Take two traders who win 40 percent of the time with their winners being three times as large as their losers. One has a history of 1,000 trades and the other has a history of 10 trades. Who has a better chance in the next 10 trades to have only 10 percent of their total trades end up winners instead of the typical 40 percent? The one with the 10–trade history has the better chance. Why? The more trades in a history, the greater the probability of averages holding true. The fewer trades, the greater the probability of moving away from the average.
Consider a friend who receives a stock tip, makes some quick money, and tells everyone about it. There is a big problem with this scenario. His population of winning tips is extremely small–one to be exact. That’s statistically insignificant. He could just as easily follow his next hot tip and lose all of his money. One tip means nothing. The sample is essentially anecdotal evidence.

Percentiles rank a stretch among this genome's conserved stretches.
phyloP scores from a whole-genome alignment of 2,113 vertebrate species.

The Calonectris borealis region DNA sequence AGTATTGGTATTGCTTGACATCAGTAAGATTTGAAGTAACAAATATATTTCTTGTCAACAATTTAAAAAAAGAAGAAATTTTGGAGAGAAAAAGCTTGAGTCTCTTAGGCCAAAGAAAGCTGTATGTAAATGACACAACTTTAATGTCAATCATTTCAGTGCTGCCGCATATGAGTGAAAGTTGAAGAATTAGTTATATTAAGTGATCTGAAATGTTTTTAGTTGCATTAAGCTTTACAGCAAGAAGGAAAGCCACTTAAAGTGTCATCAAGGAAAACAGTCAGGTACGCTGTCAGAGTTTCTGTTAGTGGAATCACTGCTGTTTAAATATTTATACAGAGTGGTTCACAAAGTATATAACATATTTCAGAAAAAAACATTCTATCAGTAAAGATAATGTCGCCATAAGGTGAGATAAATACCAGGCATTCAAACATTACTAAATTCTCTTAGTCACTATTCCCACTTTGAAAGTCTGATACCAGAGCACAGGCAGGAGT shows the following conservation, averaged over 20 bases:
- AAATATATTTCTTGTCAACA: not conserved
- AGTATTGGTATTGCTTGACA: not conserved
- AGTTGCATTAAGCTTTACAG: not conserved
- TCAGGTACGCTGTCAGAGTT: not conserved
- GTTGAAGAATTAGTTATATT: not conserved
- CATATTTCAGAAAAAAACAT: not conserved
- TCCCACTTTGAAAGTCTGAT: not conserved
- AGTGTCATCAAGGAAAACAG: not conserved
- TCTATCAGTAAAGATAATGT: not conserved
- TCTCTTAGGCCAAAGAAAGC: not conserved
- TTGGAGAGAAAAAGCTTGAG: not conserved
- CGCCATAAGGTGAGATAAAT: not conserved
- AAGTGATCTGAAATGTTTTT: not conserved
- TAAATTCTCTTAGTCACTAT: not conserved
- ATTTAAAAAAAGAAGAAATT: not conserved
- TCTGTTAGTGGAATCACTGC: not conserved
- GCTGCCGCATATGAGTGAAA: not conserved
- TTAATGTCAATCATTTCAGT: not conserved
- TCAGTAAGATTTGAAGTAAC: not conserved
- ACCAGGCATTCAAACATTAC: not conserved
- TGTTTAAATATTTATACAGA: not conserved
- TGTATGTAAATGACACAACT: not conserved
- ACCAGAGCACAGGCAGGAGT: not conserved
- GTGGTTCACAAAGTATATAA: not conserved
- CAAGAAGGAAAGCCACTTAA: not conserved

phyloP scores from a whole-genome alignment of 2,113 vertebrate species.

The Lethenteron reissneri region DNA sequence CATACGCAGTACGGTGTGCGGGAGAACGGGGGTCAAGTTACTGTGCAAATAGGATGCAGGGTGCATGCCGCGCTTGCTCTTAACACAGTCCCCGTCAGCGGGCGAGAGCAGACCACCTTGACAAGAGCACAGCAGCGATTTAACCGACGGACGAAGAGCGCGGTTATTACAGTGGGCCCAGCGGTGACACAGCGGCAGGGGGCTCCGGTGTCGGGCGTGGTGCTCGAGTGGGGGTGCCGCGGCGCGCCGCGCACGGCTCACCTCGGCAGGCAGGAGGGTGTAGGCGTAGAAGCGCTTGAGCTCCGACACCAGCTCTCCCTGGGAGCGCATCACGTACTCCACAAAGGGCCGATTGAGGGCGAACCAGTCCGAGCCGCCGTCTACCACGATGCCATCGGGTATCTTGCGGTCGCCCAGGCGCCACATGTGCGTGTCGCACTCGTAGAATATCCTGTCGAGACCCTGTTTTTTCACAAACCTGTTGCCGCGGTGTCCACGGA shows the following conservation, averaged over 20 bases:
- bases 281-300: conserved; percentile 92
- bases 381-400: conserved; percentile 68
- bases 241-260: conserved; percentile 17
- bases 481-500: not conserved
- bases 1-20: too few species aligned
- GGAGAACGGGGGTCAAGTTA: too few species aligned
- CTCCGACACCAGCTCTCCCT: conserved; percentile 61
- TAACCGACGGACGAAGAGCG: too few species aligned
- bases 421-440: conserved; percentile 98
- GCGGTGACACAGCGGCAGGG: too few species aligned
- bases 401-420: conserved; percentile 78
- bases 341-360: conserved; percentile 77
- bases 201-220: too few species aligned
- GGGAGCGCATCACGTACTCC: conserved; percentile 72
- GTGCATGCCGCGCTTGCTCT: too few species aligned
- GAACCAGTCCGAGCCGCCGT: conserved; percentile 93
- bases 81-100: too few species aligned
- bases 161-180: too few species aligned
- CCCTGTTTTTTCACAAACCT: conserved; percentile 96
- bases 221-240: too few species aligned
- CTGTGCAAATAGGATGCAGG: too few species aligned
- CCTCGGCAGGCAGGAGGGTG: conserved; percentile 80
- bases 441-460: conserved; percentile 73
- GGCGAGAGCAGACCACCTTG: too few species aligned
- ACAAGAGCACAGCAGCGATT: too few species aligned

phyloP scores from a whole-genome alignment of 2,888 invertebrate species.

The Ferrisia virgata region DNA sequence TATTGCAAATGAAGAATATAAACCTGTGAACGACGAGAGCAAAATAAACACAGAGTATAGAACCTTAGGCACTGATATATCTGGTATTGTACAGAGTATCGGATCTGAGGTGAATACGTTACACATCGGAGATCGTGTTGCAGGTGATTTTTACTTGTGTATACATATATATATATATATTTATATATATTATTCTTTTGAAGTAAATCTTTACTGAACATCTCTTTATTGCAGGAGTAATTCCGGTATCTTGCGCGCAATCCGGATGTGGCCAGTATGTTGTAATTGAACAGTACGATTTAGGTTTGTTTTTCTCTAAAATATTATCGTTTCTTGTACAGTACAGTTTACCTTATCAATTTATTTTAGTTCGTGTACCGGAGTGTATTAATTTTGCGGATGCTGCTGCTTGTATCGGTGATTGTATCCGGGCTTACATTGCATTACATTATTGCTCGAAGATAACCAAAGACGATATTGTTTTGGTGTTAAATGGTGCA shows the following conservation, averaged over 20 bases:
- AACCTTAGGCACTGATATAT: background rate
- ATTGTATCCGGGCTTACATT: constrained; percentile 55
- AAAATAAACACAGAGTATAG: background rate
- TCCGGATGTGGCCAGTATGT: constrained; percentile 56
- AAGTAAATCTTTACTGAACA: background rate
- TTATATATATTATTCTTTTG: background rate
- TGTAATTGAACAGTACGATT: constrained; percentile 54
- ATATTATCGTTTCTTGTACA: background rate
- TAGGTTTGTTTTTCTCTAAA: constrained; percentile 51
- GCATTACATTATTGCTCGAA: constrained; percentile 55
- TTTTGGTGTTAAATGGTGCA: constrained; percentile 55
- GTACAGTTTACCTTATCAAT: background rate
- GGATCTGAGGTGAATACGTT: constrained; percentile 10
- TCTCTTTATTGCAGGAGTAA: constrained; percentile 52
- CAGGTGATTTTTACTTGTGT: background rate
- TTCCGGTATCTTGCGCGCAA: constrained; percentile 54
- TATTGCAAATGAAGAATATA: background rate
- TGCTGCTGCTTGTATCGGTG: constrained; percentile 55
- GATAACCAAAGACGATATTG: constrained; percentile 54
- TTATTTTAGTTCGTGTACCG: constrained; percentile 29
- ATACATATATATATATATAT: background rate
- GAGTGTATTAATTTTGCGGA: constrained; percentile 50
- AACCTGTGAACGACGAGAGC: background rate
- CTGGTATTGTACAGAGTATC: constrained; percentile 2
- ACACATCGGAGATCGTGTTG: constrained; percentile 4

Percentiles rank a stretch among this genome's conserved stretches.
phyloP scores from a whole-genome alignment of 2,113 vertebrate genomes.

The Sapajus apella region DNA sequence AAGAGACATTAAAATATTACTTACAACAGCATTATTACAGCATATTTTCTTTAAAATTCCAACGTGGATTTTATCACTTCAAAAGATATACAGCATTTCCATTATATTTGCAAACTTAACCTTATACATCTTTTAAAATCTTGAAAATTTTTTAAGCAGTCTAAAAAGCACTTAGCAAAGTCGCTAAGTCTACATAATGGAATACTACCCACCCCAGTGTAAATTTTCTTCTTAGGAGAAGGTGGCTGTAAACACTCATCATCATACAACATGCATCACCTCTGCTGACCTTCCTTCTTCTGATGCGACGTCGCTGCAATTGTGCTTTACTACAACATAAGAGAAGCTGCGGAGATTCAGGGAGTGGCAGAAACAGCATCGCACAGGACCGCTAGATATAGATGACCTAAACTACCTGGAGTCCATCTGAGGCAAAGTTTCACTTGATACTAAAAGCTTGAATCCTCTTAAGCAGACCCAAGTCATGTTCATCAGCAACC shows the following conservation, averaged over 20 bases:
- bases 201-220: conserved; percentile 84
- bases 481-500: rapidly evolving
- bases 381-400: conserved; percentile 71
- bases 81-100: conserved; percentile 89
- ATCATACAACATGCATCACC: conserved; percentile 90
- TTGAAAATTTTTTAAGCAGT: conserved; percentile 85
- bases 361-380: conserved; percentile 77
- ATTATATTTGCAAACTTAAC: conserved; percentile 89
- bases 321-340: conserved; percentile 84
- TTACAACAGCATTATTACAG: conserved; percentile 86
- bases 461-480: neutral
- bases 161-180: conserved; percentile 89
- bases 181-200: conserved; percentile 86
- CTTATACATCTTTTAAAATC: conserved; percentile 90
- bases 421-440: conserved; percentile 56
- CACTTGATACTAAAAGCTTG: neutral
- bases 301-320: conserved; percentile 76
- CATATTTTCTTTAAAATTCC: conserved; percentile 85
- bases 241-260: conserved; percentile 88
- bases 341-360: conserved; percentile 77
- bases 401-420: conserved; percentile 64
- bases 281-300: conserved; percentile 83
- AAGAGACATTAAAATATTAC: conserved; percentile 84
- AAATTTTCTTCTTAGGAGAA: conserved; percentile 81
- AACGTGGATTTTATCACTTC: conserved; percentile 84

Thinking in terms of statistics is everywhere if you are observant. During a Monday Night Football game, one of the announcers, Ron Jaworski, put numbers and odds in perspective for playing the game of football: “Play calling is about probability, not certainty.”
It is the same in trend following trading.